Pampered in Youth, Ruined in Prime
2 Chronicles 10:1-19
And Rehoboam went to Shechem: for to Shechem were all Israel come to make him king.…

Many a bright scriptural character is set before us for our example; this man is set before us for our warning. There were two things that contributed to make his life a failure.

I. HE WAS BROUGHT UP IN THE LAP OF LUXURY. His father lived in a style of magnificence that has never been equalled. In the midst of this was Rehoboam's youth and boyhood spent. Nothing could have been morally worse for him than that. I ask the head of some large academy, "What is the chief cause of the ruin of many lads belonging to respectable families?" and he whispers, "Too much money," The president of one of the largest educational institutions in America stated that he believed the surest protection to young men against the perils of opening life was poverty. The being free from the necessity of working for a living has been the worst thing in the lot of many a young man. I have personally known youths who were unfortunate enough to start life with a patrimony of £200 a year, and they never came to anything. In the life of Mr. Nasmyth he says: "I often observe in shop windows every detail of model ships and model steam-engines, supplied ready-made for those who are said to be of a mechanical turn. Thus the vital uses of resourcefulness are done away with and the sham exhibition of mechanical genius is paraded before you by the young impostors, the result, for the most part, of too free a supply of pocket-money. I have known too many instances of parents being led, by such false evidence of constructive skill, to apprentice their sons to some engineering firm and after paying vast sums, finding out that the pretender comes out of the engineering shop with no other practical accomplishment than that of glove-wearing and cigar-smoking." The connection between Rehoboam and kid gloves may not at first be apparent, and yet there is a good deal in it, for had he been brought up less luxuriously, had he known something in his early days of real hard work, he might have turned out a more sensible and successful man.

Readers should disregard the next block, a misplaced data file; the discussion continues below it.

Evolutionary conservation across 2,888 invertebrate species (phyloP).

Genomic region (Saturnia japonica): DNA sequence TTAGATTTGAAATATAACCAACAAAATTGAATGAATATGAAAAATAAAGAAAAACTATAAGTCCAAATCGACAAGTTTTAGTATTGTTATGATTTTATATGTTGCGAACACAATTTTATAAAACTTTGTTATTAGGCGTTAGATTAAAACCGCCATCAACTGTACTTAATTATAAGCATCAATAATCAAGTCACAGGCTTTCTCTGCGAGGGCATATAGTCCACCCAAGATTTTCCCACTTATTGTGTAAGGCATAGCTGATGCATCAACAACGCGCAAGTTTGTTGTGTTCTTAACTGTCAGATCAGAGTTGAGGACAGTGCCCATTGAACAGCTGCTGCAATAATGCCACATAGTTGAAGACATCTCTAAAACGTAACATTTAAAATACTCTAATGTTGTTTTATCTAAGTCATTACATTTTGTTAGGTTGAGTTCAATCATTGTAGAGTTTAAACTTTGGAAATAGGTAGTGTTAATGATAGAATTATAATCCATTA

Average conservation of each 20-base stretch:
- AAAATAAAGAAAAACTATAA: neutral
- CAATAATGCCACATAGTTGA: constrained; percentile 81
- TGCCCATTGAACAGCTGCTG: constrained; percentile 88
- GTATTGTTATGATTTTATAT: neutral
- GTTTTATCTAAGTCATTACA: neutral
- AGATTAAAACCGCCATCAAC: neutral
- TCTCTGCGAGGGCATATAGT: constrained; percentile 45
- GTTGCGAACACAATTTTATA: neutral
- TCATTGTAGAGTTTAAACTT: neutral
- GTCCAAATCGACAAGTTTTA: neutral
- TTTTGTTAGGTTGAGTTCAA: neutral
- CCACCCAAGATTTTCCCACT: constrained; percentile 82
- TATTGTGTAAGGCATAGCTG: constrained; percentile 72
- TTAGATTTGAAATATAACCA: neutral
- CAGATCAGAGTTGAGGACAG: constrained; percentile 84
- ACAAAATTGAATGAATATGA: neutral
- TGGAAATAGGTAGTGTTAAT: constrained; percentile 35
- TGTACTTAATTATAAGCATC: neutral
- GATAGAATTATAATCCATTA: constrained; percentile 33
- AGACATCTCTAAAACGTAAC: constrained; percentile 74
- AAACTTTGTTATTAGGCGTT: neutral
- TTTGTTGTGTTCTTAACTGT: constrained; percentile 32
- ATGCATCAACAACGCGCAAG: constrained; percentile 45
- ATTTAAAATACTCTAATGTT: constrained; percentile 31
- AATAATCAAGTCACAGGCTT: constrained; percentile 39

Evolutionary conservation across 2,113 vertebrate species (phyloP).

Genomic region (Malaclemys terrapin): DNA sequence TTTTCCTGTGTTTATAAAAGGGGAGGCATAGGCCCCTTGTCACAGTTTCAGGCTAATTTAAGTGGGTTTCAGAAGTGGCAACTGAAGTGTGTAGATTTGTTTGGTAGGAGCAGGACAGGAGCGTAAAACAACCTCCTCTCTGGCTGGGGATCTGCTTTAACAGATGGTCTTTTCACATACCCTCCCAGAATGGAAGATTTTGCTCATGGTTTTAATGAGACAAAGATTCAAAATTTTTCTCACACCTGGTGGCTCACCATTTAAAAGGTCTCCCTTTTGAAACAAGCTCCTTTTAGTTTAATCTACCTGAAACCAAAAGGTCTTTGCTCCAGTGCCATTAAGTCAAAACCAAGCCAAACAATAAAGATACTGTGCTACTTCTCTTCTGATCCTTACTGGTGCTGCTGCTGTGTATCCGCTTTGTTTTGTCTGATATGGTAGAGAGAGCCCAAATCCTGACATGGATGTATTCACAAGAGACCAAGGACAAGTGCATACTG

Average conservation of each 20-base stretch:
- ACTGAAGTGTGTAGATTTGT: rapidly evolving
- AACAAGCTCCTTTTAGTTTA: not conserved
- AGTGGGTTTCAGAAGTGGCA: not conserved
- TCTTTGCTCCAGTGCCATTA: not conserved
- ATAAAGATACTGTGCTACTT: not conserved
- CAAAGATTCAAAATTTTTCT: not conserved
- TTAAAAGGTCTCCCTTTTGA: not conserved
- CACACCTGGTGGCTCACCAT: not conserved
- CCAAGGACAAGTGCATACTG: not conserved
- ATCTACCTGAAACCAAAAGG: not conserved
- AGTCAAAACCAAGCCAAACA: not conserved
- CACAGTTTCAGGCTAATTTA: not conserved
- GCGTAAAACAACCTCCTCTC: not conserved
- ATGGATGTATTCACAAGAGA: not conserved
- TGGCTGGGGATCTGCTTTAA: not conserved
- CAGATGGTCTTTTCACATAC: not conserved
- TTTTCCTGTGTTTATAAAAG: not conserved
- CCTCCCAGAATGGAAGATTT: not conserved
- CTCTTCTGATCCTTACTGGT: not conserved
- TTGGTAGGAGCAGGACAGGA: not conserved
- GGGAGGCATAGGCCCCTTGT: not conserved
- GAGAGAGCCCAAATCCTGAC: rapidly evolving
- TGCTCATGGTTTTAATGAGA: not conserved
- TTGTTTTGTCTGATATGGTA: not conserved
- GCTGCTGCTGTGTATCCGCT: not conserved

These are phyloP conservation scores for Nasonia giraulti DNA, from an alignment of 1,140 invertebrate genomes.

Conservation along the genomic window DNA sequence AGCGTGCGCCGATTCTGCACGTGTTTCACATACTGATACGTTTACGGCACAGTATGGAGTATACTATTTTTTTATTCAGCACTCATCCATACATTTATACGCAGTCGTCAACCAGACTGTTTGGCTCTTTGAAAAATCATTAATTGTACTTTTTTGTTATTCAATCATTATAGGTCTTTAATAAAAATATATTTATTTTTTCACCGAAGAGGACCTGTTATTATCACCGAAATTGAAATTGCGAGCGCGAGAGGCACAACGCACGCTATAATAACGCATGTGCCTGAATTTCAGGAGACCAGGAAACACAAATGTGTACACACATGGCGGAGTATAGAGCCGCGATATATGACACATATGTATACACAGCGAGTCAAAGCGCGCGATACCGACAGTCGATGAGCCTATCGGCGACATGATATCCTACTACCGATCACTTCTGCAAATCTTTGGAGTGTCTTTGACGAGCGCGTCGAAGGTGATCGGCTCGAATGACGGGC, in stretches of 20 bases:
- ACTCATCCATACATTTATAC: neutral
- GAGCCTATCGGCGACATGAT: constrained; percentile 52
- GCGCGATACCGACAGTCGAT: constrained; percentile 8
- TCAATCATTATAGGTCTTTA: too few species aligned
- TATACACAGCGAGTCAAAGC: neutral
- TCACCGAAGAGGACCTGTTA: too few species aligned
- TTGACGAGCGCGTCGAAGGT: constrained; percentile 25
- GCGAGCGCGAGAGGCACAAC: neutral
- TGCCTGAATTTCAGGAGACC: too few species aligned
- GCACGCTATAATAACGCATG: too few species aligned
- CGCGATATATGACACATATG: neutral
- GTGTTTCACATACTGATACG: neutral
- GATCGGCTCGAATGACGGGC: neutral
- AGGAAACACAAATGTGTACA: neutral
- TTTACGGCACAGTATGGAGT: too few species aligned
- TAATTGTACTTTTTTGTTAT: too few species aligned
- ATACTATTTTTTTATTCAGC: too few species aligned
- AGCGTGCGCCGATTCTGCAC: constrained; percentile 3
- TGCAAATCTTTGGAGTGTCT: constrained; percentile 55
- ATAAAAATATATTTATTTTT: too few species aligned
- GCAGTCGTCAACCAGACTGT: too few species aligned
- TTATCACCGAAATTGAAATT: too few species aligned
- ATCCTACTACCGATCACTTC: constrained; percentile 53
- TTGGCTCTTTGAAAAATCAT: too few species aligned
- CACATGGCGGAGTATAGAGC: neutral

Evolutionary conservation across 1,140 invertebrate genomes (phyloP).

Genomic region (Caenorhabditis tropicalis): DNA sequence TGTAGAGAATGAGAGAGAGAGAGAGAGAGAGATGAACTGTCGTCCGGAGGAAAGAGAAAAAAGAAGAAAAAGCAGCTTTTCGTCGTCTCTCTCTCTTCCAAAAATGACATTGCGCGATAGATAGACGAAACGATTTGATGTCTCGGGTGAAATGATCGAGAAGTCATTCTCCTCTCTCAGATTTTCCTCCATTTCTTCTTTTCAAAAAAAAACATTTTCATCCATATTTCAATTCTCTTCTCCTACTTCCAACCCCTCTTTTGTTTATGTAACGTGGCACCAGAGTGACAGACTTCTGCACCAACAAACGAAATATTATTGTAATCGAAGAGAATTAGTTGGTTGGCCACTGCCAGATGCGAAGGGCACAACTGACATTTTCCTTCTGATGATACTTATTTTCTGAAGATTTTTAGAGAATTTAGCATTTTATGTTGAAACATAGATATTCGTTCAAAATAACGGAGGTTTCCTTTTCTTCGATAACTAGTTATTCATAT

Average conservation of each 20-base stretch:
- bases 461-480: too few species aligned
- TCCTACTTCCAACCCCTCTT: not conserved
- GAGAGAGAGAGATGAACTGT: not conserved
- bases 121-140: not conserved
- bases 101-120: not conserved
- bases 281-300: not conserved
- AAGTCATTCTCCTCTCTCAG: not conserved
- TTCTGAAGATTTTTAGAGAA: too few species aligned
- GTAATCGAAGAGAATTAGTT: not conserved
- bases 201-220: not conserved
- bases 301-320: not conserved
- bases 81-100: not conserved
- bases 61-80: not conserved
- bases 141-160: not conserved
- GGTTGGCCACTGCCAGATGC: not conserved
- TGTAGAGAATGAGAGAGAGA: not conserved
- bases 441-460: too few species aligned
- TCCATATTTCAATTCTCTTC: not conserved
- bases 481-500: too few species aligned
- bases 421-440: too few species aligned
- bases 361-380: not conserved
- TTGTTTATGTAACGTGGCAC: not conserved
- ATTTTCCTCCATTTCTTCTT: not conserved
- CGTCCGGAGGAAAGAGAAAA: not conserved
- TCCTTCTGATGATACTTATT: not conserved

II. HIS REFUSAL OF THE ADVICE OF MEN WHO WERE OLDER AND WISER THAN HIMSELF. Evil companionship proved his destruction. Well might he have said, "Save me from my friends." Their advice may have been meant for the best, yet like the bear which from friendly motives, tried his paw to remove a fly from his master's face, they did more harm than good. Nothing tells upon our life more distinctly than our early choice of companions. We take the colour of the society we keep, as the frogs of Ceylon do that of the leaf on which they sit. Be slow to form your friendships. Have nothing to do with any one — no matter how smart and plausible he be — who jests at sacred things. Be certain you will get no good from one who wants to shake you out of what he calls your old-fashioned principles. Never make a friend of one who avows himself an unbeliever. The fear of God is the root of all true nobleness of character, said a French monarch, when once asked to give his consent to a dishonourable treaty. "The blood of Charlemagne is in my veins; and who dares to propose this thing to me?" Some of you young men have a pedigree still more worthy to glory in. We want no Rehoboams amongst us. We want the sons to be better than their fathers.

(J. T. Davidson.)

Parallel Verses
KJV: And Rehoboam went to Shechem: for to Shechem were all Israel come to make him king.

WEB: Rehoboam went to Shechem; for all Israel were come to Shechem to make him king.

Moderation in Princes
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